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There’s No One-Size-Fits-All Literacy Strategy

by Julie Scullen
 | Jul 15, 2015

shutterstock_153671990_x300If you are a literacy leader, you’ve invariably been part of a meeting in which a group of dedicated but exhausted educators and administrators gather around a table to discuss how to improve reading scores across a grade level, building, or district. The literacy leader is then asked to field the question, “What strategy should we teach kids in order to bring up our reading scores?” They’re looking for the perfect answer—preferably something with a clever acronym that fits nicely on a poster.

There is no one perfect answer. There never is.

I find myself in this meeting time and time again. My response? “It depends.”

A hand slaps the table. “For crying out loud! Stop beating around the bush and just tell us! What’s your favorite strategy?”

I smile politely, trying not to laugh, and think about how my answer must sound to exasperated administrators. The table-slapping principal is clearly frustrated by my lack of specifics. What she and the many administrators in the room want is something that I know requires work. Something much deeper and broader than what they are envisioning.

Administrators aren’t the only education professionals with misconceptions about the use of strategies. About three times a month I get an e-mail like this one: “My principal is coming to observe me, and he/she says we need to focus on literacy. What’s a reading strategy I can use for my observation?”

These conversations provide me with clear insight to the biggest misconception my colleagues have regarding reading instruction. They’re thinking that I will share with them The Strategy that will solve the problems our students face with comprehension of rigorous material. That once they use The Strategy, we will see great gains.

Unfortunately, The Strategy alone won’t raise our test scores, even if we put it on posters in every classroom.

Think about K-W-L. Well known. Effective. In some instances.

Let’s pretend I’m excited to bring a new topic to life with my seventh-grade students. My lesson might start like this:

“OK, fellow historians! Today we’re going to continue digging into America’s past by talking about the French and Indian War. Let’s use a strategy to help us—one you all know—K-W-L! Let’s start with K. What do you know about the French and Indian War?”

Crickets. Silence. Blank looks.

Finally, this: “There were French guys in it? And Indians, right?”

I shift gears.

“Maybe we’ll need to read a bit and gain more knowledge here. But we can still talk about the W. What do you want to know about the French and Indian War?”

Again, crickets.

After an appropriate amount of time has been spent engaging in learning about this pivotal event, I’ll end with this: “Let’s finish up our reading strategy. We talked about both the K and the W in K-W-L. It’s time for the L. What did you learn about the French and Indian War?”

At least one student will say “nothing” or “nothing new.” In reflecting on the lesson, I’ll wonder why I bothered to use a strategy at all. It took up valuable class time and achieved little. The students weren’t better readers when I finished, and they seemed unlikely to use this strategy on their own in the future.

It’s a shame, too, because K-W-L is a great strategy. It just was used in the wrong situation.

Generally, students need to learn strategies to help them engage with a text to gain deep comprehension, or to organize their thinking, or to prepare for class discussion, or to gather new vocabulary. They may need to read critically through a particular lens. Each purpose requires a different type of thinking and analysis. The strategy an adult reader might use in each instance is different. Strong readers perform these strategies without even realizing it, while others need modeling and practice to begin to see the benefit.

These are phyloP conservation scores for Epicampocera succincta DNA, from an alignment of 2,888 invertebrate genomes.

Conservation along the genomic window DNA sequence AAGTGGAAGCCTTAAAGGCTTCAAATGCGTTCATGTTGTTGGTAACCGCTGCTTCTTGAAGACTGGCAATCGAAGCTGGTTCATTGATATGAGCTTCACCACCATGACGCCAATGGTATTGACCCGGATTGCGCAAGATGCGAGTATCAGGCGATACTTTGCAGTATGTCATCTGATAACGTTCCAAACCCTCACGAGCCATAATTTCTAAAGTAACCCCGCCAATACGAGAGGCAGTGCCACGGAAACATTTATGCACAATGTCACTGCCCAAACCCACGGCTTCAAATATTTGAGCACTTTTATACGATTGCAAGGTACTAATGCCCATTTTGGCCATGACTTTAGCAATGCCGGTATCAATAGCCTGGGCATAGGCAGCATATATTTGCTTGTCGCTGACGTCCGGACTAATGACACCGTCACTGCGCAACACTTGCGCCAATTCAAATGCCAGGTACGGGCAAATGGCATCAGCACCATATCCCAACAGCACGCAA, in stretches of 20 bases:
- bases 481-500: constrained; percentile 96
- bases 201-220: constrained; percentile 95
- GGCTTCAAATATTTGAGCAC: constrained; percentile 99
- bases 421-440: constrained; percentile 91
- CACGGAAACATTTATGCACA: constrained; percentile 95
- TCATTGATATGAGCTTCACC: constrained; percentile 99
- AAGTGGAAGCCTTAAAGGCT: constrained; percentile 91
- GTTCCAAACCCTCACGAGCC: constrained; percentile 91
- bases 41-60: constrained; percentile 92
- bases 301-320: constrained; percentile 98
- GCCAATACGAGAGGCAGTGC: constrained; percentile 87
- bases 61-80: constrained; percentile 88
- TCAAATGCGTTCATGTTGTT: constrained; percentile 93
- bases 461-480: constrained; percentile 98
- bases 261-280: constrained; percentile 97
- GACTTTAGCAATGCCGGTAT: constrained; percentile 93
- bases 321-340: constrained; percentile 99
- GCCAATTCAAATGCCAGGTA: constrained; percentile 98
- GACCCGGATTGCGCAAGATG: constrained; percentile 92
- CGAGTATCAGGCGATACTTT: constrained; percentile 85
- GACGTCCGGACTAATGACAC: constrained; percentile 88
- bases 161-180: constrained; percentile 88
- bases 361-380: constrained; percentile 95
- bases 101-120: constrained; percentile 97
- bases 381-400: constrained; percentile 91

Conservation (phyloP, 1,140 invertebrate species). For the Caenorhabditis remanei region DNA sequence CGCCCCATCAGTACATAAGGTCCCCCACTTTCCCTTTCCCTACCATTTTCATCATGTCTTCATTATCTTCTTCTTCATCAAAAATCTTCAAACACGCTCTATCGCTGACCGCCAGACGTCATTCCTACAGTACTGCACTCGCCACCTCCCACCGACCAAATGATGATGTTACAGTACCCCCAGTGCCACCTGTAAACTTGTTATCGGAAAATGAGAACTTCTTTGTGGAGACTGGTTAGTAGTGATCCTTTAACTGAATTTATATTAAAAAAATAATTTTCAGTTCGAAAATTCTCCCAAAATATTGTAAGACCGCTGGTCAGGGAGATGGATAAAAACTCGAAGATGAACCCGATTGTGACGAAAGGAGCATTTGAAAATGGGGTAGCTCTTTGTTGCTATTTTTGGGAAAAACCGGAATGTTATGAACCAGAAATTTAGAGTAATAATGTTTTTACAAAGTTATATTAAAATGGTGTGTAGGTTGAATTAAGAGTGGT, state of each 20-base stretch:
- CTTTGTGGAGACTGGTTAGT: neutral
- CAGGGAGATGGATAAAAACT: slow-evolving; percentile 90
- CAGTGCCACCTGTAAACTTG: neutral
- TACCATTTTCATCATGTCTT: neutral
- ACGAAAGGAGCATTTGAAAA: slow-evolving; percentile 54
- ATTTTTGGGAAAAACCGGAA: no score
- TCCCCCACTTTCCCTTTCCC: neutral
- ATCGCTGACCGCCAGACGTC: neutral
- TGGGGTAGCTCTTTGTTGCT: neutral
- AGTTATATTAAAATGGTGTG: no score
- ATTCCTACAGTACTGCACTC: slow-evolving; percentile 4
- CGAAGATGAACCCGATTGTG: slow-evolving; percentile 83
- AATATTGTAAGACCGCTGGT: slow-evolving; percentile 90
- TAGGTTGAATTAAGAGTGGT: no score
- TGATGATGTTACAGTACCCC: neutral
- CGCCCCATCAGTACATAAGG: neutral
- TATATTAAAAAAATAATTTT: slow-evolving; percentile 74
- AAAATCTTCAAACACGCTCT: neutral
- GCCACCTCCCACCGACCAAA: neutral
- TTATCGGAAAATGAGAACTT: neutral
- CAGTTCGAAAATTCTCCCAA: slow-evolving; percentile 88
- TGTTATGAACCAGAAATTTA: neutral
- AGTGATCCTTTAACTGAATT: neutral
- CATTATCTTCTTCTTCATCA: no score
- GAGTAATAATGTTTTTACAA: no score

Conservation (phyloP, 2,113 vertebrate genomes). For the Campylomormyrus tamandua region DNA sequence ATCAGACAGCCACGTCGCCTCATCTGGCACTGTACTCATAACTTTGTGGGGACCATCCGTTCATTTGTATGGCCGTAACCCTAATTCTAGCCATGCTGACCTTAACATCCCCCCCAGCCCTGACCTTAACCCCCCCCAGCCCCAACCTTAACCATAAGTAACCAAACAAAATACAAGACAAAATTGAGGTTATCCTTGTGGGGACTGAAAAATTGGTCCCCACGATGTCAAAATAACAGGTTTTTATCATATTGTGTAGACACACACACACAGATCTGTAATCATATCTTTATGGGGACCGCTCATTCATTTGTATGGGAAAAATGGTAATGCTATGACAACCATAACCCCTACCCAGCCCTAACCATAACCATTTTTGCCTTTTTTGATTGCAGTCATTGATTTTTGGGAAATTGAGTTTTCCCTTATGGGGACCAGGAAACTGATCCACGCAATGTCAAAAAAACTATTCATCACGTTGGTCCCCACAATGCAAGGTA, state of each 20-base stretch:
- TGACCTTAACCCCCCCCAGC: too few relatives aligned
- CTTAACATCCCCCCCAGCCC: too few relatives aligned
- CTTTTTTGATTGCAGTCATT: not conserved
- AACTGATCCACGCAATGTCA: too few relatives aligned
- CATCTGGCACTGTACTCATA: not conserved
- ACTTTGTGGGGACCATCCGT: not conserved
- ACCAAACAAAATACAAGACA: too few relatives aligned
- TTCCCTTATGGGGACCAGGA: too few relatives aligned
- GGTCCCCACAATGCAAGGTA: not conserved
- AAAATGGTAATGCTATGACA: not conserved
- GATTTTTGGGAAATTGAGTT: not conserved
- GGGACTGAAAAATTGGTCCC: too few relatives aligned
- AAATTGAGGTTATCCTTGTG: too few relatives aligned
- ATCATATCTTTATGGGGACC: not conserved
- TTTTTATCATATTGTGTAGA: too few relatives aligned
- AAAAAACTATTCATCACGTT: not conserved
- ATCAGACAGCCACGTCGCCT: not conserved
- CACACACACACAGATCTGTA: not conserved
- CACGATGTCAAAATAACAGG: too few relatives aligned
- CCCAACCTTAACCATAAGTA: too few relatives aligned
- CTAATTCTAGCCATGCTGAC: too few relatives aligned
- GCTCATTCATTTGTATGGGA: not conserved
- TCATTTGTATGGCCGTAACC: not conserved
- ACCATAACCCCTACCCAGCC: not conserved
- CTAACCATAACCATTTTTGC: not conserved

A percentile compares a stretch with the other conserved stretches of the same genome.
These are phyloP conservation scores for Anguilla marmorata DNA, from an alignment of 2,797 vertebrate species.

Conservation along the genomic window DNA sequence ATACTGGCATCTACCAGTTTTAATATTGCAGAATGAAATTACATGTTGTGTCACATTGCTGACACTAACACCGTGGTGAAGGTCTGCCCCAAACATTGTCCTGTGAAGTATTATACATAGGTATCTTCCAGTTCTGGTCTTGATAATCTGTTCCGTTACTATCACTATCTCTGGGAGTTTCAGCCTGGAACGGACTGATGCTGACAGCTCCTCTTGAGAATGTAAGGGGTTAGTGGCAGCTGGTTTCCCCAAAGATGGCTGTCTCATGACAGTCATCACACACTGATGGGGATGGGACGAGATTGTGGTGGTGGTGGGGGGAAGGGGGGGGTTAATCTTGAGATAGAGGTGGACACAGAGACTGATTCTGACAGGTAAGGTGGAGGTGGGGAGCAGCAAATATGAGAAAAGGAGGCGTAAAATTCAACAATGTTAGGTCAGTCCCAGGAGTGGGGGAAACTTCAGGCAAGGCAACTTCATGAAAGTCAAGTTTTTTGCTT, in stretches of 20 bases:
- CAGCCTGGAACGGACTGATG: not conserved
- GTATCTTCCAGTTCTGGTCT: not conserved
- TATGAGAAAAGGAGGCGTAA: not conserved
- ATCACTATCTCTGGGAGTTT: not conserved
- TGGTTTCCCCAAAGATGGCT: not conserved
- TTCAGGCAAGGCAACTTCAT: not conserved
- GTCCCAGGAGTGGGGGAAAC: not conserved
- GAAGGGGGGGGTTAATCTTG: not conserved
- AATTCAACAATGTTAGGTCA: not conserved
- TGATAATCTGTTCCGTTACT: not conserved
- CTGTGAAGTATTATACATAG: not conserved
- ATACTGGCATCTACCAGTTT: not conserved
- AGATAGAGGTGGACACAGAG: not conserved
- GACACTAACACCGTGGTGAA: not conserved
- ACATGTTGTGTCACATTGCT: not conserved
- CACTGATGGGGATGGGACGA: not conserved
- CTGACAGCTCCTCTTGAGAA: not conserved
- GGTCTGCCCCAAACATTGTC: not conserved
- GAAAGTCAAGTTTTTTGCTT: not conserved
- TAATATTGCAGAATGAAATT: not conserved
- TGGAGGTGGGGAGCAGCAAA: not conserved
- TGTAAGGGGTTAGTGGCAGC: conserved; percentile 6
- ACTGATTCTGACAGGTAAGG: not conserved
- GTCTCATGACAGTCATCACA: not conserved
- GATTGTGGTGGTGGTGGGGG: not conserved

Back to the meeting with administrators: Now I answer their question with some of my own: “What are your students not yet able to do independently when approaching a particular type of text? Where and when do they struggle, become frustrated, and disengage with the reading?” The answer to these questions will lead teachers to the best instructional choices.

We’ve made quite a few changes in the way we approach reading since my first experience with that type of meeting. We’ve begun asking the right questions in these collaborative conversations. We’ve learned it’s not about the strategy, the acronym, or the poster—it’s about the thinking a person does while engaged with text. It’s about making sure we’re preparing students for the many different types of reading and thinking adults engage in every day.

How and what they will read as adults? It depends. On us.

Julie Scullen is a former president of the Minnesota Reading Association and Minnesota Secondary Reading Interest Council and is a current member of the International Literacy Association Board of Directors. She taught most of her career in Secondary Reading Intervention classrooms and now serves as Teaching and Learning Specialist for Secondary Reading in Anoka-Hennepin schools in Minnesota, working with teachers of all content areas to foster literacy achievement. She teaches graduate courses at Hamline University in St. Paul in literacy leadership and coaching, as well as reading assessment and evaluation.

Scullen will present “Read Any Good Stuff Lately? Building a Culture of Literacy in Secondary Classrooms” Saturday, July 18, at the ILA 2015 Conference in St. Louis, MO, July 18–20. The session will suggest how make meaningful reading and literacy activities palatable with humor and practical ideas. Visit the ILA 2015 Conference website for more information or to register.

 
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